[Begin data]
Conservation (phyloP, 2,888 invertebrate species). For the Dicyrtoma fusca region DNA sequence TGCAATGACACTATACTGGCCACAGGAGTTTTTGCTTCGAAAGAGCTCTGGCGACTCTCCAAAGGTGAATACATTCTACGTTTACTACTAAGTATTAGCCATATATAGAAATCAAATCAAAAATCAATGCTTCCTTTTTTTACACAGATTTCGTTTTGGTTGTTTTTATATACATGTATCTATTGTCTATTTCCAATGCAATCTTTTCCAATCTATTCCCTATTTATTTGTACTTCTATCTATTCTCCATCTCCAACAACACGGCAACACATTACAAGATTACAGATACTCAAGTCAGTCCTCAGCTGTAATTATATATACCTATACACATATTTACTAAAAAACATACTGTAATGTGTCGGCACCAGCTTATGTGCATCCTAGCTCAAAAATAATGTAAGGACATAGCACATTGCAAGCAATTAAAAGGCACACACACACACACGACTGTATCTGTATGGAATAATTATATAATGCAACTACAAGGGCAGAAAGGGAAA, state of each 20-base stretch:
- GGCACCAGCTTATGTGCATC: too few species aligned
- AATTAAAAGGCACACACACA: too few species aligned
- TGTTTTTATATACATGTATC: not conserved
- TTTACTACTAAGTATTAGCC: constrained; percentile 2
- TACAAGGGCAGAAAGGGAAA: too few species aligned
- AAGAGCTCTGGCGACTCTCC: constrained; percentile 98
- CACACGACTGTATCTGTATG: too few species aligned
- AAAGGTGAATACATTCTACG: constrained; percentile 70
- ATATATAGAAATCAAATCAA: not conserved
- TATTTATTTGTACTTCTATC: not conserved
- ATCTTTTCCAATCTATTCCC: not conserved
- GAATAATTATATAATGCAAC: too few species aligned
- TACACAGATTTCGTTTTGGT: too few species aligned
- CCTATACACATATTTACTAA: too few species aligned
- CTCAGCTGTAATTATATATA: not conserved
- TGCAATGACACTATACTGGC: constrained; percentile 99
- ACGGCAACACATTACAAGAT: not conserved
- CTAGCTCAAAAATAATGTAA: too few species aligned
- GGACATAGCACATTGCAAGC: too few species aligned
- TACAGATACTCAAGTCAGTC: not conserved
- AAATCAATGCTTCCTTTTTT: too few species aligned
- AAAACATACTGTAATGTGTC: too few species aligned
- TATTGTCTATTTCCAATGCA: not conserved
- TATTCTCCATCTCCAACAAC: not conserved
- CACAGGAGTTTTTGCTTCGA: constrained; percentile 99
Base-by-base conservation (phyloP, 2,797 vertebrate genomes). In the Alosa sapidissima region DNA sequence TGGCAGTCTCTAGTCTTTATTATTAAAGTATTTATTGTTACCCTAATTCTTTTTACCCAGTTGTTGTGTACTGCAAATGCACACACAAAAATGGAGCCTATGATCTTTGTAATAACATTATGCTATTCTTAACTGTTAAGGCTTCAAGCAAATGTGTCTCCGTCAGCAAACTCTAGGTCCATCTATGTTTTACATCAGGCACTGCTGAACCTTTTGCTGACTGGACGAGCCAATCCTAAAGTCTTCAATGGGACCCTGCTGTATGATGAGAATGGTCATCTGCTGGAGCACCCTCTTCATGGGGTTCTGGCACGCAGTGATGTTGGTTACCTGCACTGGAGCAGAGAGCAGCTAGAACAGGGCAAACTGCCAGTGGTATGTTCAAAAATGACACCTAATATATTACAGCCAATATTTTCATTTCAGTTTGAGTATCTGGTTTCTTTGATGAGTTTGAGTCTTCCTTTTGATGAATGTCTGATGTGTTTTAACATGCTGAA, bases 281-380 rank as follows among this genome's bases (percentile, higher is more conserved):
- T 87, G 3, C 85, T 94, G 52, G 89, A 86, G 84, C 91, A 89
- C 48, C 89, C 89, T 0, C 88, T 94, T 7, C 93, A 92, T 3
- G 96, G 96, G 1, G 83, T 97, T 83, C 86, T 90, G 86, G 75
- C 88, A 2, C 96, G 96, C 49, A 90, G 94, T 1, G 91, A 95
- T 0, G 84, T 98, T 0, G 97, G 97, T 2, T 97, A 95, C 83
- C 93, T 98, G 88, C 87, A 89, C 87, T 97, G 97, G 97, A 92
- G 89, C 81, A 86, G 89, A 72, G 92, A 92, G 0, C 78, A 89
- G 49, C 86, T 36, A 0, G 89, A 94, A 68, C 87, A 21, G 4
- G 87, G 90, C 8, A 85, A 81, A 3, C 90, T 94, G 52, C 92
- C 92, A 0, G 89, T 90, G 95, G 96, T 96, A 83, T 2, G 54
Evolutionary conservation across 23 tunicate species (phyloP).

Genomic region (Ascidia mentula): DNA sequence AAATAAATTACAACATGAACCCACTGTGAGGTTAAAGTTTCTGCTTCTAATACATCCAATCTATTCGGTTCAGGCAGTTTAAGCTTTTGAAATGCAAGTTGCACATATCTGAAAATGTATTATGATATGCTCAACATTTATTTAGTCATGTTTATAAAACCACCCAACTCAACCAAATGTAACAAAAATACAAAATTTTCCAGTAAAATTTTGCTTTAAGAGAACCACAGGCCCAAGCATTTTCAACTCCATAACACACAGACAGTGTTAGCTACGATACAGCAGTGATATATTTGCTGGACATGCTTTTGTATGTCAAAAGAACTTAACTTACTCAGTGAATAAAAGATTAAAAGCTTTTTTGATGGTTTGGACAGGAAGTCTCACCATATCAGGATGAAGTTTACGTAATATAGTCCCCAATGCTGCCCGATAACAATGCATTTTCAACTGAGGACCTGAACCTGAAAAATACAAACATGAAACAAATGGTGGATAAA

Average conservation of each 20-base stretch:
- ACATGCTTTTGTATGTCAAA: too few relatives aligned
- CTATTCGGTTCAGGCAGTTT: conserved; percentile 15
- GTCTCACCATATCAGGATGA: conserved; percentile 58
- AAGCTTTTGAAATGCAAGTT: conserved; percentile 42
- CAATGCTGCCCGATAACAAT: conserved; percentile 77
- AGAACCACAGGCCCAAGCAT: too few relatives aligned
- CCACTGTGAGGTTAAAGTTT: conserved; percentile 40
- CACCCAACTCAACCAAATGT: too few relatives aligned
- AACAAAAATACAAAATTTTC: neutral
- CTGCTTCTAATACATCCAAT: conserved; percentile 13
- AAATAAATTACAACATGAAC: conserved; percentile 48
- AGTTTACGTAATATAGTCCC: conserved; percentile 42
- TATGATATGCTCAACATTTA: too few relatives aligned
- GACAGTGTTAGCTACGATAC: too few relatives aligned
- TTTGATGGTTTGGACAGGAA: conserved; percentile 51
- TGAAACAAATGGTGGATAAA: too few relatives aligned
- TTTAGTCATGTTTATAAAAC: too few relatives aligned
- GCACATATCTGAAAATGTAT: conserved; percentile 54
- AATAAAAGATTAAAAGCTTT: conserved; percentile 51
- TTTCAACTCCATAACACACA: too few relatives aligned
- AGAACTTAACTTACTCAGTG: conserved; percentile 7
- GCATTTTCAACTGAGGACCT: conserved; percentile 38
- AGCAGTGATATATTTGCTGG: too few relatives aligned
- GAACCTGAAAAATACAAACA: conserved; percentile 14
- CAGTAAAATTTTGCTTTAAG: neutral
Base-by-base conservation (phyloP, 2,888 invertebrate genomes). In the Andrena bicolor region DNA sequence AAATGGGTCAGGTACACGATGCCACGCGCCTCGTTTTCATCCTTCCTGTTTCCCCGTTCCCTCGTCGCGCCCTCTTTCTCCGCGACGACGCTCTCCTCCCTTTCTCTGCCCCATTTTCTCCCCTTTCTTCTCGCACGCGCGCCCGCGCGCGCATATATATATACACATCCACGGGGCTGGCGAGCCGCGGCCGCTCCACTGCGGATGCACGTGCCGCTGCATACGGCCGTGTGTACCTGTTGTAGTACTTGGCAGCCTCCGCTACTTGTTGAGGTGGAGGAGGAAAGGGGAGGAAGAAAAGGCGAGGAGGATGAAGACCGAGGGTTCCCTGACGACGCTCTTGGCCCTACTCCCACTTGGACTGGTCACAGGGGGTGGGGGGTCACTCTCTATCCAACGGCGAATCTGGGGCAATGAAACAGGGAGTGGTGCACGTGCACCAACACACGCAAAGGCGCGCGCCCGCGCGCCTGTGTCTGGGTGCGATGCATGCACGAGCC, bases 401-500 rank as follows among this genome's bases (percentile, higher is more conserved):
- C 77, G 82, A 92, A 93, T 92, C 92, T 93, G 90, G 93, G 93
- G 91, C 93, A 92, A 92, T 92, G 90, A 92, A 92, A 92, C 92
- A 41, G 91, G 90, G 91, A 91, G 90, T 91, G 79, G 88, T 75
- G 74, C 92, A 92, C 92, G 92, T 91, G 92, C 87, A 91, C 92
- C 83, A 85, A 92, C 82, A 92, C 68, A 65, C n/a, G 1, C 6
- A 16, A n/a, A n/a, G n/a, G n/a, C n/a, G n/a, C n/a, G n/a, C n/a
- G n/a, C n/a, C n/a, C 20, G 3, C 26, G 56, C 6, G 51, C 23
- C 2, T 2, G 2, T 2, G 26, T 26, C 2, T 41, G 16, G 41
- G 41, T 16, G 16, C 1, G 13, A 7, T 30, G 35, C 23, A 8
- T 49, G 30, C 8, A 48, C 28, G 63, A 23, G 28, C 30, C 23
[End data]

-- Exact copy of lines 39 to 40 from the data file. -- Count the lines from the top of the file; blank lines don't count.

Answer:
Genomic region (Ascidia mentula): DNA sequence AAATAAATTACAACATGAACCCACTGTGAGGTTAAAGTTTCTGCTTCTAATACATCCAATCTATTCGGTTCAGGCAGTTTAAGCTTTTGAAATGCAAGTTGCACATATCTGAAAATGTATTATGATATGCTCAACATTTATTTAGTCATGTTTATAAAACCACCCAACTCAACCAAATGTAACAAAAATACAAAATTTTCCAGTAAAATTTTGCTTTAAGAGAACCACAGGCCCAAGCATTTTCAACTCCATAACACACAGACAGTGTTAGCTACGATACAGCAGTGATATATTTGCTGGACATGCTTTTGTATGTCAAAAGAACTTAACTTACTCAGTGAATAAAAGATTAAAAGCTTTTTTGATGGTTTGGACAGGAAGTCTCACCATATCAGGATGAAGTTTACGTAATATAGTCCCCAATGCTGCCCGATAACAATGCATTTTCAACTGAGGACCTGAACCTGAAAAATACAAACATGAAACAAATGGTGGATAAA

Average conservation of each 20-base stretch: